|There are 136,000 mines along Jordan’s northern border with Syria, military data shows [NPA]|
Jordan has stood at the front-line of the Arab-Israeli conflict since 1948, and in the six decades since has been de-mining battlefields where opposing armies once roamed.
Many of the country’s land mines date back to the 1948 partition of Palestine, the 1967 Six Day War, and hostilities with Syria in the 1970’s.
A peace treaty with Israel in 1994 allowed Jordan to speed up its de-mining efforts; 73,000 Israeli mines have been removed from the Wadi Araba border area.
In 1999, Jordan ratified the Mine Ban Treaty, which prohibits the use, stockpiling, production and transfer of anti-personnel mines.
The task for the Jordanians now is to remove some 136,000 mines from a 104-km belt along the northern border with Syria by 2012, a measure stipulated by the treaty, and they have pioneered a new approach that challenges social norms.
In October 2008, a group of 10 women from the province of Mafraq, where mines pose the biggest threat to some half a million Jordanians, became the first all-female de-mining team in the Middle East.
Rima al-Lahem, a divorced mother of four, says she faced social barriers when she first took up the job. “This [Mafraq] is a conservative Bedouin area, where defying the norms is forbidden and women who do so are looked down on in our culture,” she says.
In the small northern border villages where unemployment is about 40 per cent, women have few job opportunities, let alone ones that are meant for men. Though they were taunted by men in their neighbourhoods, the women de-miners did not give up on what they say is a humanitarian challenge.
“At the beginning we didn’t find the encouragement and support from our community, but when everyone started hearing about our achievements in freeing contaminated [mined] land, they started to support and respect us,” al-Lahem says.
Trained by the Norwegian People’s Aid (NPA), an NGO working as the contracted implementing partner for Jordan’s Northern Border De-mining project, the women are fully qualified to detect, recover, diffuse and dispose of mines.
Eman, another member of the female de-mining team, whose father also works as a de-miner, says she joined the effort because “lots of people living here have become victims of land mines. Some ended up with amputated arms and legs, so the goal to join the team is humanitarian more so than it is financial.”
The job is anything but easy, and the women have shown immense resilience. De-miner Haya al-Andali says the job tests her fitness limits and aptitude under extreme weather conditions, and even at times, her self-esteem, as she excels in a vocation previously dominated by men.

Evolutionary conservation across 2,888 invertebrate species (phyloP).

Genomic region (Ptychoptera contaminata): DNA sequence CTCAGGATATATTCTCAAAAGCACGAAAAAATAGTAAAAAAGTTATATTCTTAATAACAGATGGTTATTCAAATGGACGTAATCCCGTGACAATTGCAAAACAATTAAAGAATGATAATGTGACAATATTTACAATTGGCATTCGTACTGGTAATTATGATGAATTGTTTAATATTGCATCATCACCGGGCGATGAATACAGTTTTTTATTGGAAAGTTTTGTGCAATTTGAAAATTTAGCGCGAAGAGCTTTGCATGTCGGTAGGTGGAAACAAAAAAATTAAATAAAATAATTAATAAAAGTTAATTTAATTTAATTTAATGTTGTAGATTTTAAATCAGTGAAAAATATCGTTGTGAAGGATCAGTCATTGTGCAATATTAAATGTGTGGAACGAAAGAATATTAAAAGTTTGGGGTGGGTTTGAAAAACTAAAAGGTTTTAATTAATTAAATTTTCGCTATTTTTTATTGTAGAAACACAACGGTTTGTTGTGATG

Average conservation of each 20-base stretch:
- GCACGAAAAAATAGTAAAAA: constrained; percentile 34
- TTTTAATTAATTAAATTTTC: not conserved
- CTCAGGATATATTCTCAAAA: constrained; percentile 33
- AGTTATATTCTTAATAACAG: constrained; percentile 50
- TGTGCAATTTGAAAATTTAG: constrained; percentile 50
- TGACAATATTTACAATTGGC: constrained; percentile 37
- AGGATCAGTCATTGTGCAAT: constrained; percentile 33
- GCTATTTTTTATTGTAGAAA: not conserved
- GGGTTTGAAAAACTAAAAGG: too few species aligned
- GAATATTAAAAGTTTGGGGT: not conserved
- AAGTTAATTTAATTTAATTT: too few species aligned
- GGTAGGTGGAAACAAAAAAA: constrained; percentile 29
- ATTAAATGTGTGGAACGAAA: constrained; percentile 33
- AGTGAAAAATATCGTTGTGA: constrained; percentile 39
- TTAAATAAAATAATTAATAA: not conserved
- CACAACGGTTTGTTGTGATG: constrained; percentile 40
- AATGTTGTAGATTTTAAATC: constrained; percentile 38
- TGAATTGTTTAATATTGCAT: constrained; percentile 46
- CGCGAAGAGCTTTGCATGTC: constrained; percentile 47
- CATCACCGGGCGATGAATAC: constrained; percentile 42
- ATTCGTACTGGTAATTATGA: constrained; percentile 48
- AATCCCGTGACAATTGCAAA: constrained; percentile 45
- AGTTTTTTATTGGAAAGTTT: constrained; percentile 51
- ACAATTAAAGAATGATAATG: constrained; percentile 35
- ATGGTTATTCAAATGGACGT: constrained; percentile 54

Technicians say military maps do not show the exact location of mines in Jordan, and erratic mine-laying patterns have also made the de-miners’ mission more difficult.
According to NPA, de-mining statistics throughout the world have shown that while female de-miners may be slower than their male counterparts, their work is actually more thorough. Because they are naturally meticulous and cautious when it comes to safety measures, the women also suffer less accidents while on the dangerous job.
Lina Ghazi, the NPA co-ordination and communication manager, explains that women empowerment is one of the pillars of the NGO’s work worldwide. One of their strategies is to have women involved in all of the sectors of the de-mining process.
“It’s a very foreign concept to begin with. But NPA has tried it all over the world and it has worked out perfectly. We have had no problems in terms of having female de-miners as opposed to male de-miners, and if women around the world can do it, so can Jordanian women,” she says.
The women on the team are university graduates, higher education students and homemakers.
Regional de-mining initiatives
|Jordan has 10 female de-miners working in the north [Courtesy: NPA]|
According to Jordanian military estimates, some 305,000 anti-personnel and anti-vehicle mines were planted in the country in the past 60 years.
The presence of these mines acts as a contaminant, blocking access to valuable agricultural land, cultivation and grazing. It also delays irrigation and hydroelectric projects, restricts housing and construction, and isolates historic and cultural heritage sites.
Mohammad Breikat, the national director of the National Committee for De-mining and Rehabilitation (NCDR), says signing the Mine Ban Treaty is proof that Jordan is trying to seek peace in the region and that successive wars have adversely affected far too many people in the Middle East. “We are trying to call for peace in this country,” he says.
Although Jordan’s de-mining project will come to an end in 2012, the NCDR plans to keep the country involved in other de-mining activities around the world.
“We are trying to establish a regional or international training centre for de-mining in Jordan. We’ve already trained 30 participants from 20 different countries on how to manage war and unexploded ordnance waste,” Breikat told Al Jazeera.
“There also may be an attempt to establish a Jordanian company specialised in de-mining to help neighbouring countries affected by mines.”
Despite the progress made over the past decade, land mines are still present in 70 countries and kill around 6,000 people a year, according to global land mine reports.
But for Jordan, 2012 will mean a safer passage in Mafraq, improved social and economic development in the area, and no more amputations due to land mine injuries.